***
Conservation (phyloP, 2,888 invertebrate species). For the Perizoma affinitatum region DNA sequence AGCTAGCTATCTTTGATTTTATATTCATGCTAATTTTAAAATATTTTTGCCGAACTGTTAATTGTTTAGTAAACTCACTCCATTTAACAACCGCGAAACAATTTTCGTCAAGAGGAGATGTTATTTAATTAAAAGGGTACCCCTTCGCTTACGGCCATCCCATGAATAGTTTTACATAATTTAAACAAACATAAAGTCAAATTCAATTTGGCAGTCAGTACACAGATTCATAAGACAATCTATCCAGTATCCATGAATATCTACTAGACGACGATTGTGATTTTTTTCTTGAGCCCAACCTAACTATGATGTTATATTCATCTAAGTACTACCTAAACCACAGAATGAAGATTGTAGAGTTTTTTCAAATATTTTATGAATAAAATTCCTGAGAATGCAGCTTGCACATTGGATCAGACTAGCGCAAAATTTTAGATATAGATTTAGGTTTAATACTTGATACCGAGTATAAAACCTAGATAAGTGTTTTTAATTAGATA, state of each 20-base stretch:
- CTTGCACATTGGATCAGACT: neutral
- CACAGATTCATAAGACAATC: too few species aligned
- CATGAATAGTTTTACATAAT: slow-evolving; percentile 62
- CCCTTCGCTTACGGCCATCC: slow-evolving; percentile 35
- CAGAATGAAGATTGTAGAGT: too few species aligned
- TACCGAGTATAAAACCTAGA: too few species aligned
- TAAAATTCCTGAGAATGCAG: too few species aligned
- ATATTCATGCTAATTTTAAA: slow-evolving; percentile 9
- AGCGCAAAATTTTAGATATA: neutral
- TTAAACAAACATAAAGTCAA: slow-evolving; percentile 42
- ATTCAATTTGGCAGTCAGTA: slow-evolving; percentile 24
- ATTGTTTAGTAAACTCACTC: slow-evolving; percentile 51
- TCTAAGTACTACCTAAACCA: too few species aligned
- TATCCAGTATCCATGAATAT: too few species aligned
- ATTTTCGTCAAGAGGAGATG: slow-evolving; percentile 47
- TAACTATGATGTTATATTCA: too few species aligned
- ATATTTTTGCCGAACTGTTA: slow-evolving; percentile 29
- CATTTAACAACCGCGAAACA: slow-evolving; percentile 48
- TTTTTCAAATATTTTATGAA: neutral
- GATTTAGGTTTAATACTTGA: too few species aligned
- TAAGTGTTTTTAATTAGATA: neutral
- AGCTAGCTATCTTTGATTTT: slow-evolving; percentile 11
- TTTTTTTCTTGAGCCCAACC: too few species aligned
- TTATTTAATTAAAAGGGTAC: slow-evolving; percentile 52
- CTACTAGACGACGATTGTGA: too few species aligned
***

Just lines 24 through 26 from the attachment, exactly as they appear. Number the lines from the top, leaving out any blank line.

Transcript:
- TTTTTTTCTTGAGCCCAACC: too few species aligned
- TTATTTAATTAAAAGGGTAC: slow-evolving; percentile 52
- CTACTAGACGACGATTGTGA: too few species aligned